It was by no means the perfect read but I really enjoyed the setting and the characters. There were a few times it got a little sluggish but for the most part I really liked this book. Made it to chapter twelve, decided I din't care about any of the characters.

This was a classic I always meant to read and I'm glad I did. Most of it was fast moving and the plot was interesting. However, I didn't like the character development, especially of Katherine.

She seems to be a stereotypic view of what "a man would want. Bleak, unemotional and unengaging. I found Hemingway's prose style annoying and his dialogue worse, and I didn't like his characters. On the other hand, I thought that the plot was well-constructed - I'd have been very surprised if it hadn't been - and that the the book did a good job of conveying the bleakness and uncertainty of war.

I made it to the end, but it was a struggle at times. I'm aware, though, that I'm in a minority and many people love the very things that made me dislike the book. If you like terse prose and depressing war stories, you'll love this book. I really enjoyed the book. It moves through different emotions and seasons seamlessly even though there are dramatic shits in action. I found myself very involved with the characters which seemed distant. A love story during war time.

This story takes place during World War I an American driving ambulances for the Italians, meets an English nurse and love is in bloom. Once again for me , this is a classic that I do not know why it is. Maybe it is just me. Great story, incredible imagery and absolutely horrible dialogue. The short, choppy sentences with constantly repeated words made the characters all sound like they had a third-grade education.

I'm sure there was some deep literary technique here that I just missed, but it really hurt the book. It was saved only by the storyline. I read this in June Not very good. Just tells of a couple who sleep together whenever they can, and how they go to Switzerland and she has baby and dies. Twas easy to read, though. The only thing I'll give Hemingway here is that he managed to convey my feelings about war stories in literary form: cold, emotionless, bored-out-of-my-mind Hemingway's characters are less of characters than the generic Sim I can make in 5 seconds.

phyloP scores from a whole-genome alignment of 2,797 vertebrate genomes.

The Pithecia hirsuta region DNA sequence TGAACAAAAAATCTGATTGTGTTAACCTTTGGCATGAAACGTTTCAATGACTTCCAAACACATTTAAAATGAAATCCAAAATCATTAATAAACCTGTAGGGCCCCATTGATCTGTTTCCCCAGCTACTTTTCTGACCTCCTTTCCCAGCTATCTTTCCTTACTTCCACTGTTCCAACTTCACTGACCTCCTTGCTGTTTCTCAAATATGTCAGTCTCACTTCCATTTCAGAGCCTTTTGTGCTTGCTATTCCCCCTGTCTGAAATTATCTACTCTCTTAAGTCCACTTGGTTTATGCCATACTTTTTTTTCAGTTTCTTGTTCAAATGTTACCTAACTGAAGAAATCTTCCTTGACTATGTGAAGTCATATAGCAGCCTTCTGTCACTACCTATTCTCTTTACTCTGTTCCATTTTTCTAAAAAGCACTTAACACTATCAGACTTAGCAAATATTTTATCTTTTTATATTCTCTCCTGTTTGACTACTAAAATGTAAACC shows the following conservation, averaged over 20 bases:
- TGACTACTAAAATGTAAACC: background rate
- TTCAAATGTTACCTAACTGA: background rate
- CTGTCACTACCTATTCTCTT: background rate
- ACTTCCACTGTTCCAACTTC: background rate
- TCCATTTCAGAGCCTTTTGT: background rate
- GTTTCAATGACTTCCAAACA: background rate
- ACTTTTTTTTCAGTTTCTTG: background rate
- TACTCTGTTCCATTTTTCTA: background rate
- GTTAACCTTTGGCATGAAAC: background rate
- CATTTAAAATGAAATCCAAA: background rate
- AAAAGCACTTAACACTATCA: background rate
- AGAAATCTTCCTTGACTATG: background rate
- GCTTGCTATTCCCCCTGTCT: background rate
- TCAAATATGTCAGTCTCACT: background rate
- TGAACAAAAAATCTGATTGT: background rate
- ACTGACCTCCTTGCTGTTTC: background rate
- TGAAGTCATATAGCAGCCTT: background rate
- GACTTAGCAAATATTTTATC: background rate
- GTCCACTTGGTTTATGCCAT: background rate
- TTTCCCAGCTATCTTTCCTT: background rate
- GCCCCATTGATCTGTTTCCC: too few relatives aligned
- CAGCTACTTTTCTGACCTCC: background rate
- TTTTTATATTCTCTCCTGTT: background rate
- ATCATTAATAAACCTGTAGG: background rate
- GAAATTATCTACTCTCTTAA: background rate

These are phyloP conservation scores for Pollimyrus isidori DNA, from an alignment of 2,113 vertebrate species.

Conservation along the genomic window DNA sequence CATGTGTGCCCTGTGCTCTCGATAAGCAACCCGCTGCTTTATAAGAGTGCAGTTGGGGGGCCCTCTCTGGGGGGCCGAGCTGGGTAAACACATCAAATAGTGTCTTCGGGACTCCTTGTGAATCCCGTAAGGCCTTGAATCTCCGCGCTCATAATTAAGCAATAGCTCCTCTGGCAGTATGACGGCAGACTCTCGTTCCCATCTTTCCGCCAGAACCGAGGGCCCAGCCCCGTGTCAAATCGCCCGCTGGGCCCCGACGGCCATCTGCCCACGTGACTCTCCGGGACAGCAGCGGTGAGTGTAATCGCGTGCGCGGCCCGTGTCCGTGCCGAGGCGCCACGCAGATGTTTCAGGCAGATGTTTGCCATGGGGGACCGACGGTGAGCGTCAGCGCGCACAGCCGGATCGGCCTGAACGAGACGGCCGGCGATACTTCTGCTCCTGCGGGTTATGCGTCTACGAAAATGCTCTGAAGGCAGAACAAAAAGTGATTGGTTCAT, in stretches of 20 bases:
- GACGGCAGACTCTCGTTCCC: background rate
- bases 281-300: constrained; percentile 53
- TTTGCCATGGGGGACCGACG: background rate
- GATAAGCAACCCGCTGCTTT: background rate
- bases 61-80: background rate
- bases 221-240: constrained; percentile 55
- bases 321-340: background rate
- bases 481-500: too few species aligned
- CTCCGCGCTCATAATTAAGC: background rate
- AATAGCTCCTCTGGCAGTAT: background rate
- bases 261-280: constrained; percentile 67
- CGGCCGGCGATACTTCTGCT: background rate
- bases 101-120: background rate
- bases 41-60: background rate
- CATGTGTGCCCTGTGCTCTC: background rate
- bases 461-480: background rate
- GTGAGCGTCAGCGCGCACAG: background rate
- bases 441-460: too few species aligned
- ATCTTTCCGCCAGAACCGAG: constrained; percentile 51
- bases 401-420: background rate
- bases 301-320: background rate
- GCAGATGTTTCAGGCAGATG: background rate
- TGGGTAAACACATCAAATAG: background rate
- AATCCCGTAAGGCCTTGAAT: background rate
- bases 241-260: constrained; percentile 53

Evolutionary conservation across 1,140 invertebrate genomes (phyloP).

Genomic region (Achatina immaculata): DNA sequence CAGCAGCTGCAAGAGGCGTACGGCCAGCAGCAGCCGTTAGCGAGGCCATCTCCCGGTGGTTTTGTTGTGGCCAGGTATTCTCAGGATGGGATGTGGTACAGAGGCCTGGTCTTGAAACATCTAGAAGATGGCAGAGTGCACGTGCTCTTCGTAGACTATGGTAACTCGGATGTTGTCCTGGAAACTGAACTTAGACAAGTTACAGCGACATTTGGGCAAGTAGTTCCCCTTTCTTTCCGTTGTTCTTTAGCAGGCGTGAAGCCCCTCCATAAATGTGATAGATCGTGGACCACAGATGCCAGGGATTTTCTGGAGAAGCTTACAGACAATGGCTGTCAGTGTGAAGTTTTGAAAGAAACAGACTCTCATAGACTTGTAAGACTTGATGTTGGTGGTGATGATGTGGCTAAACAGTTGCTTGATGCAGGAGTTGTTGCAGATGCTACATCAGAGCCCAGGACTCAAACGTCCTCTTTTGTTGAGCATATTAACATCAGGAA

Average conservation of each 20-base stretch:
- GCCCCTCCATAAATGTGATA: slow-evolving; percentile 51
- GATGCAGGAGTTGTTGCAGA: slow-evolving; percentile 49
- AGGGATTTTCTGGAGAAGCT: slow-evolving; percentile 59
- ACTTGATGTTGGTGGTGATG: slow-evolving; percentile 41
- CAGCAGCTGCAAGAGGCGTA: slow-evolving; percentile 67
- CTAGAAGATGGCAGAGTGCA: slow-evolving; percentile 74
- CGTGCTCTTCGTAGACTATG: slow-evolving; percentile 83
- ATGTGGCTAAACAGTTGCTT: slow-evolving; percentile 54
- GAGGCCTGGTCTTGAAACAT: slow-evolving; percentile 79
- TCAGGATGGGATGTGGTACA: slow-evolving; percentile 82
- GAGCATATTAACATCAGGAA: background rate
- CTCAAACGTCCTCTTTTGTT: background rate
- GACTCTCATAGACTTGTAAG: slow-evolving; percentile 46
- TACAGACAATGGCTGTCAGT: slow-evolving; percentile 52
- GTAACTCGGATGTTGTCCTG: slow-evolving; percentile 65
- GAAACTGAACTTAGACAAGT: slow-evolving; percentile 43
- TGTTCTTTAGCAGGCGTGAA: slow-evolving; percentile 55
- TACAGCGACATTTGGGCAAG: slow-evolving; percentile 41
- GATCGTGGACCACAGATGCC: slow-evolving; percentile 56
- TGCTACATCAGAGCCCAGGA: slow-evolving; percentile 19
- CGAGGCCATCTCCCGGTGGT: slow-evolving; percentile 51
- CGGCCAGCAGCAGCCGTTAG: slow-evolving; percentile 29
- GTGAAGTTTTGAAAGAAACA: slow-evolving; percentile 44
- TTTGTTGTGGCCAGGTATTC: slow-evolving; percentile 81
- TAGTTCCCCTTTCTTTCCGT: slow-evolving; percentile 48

I don't like the way he writes--very wordy and repetitive, long run-on sentences--never sure who is talking. Didn't like the dialogue: very stilted;. I found this quite frustrating to read. At times the way he writes conversations are incredibly confusing, just lines and lines of speech, with no indicators as to who is saying what. It's OK for a few lines, but after a page and a half, it's very easy to get lost as to who is saying what.

Especially when the conversation is a bit banal and largely pointless. There is an odd use of language as well.

At times it feels a bit stilted, at others the word choice is strange. Describing something 3 times in the same sentence as "nice" isn't what I expected. At times the choice of language was simple, at others repetitive, it didn't seem to be elegant or well considered. The tale told is both simple and complicated. The central character is an American of I think Italian extraction who is serving in the Italian ambulance service on the Italian front.

He's there because he's volunteered, not because he's been conscripted. He gets injured, treated and returned to the front shortly before the big breakthrough and collapse of the Italians at Carporetto. He gets swept up in the retreat and the way that the army degenerates is vividly told.

However, it also sees the end of his involvement with the war. However this does not end neatly, his own life disintegrates, with the nurse he had met and fallen in love with escaping over the Swiss boarder with him, before failing to survive childbirth.

At times I quite enjoyed this, but I failed to warm to Catherine, she was just so insipid as to be nothing that the narrator did not want her to be. She kept going on about being a good wife to him, if she wanted to do something he didn't she immediately changed her mind. I found her impossible to feel for or warm to.

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The secret of this behavior, now dilatory and again hurried, is known only to old women and to certain experienced loungers. The young dandy was so much absorbed in his anxious quest that he did not observe his own success; he did not hear, he did not see the ironical exclamations of admiration, the genuine appreciation, the biting gibes, the soft invitations of some of the masks. To these, that black swarm, slow and serried—coming, going, winding, turning, returning, mounting, descending, comparable only to ants on a pile of wood—is no more intelligible than the Bourse to a Breton peasant who has never heard of the Grand livre. With a few rare exceptions, men wear no masks in Paris; a man in a domino is thought ridiculous. In this the spirit of the nation betrays itself.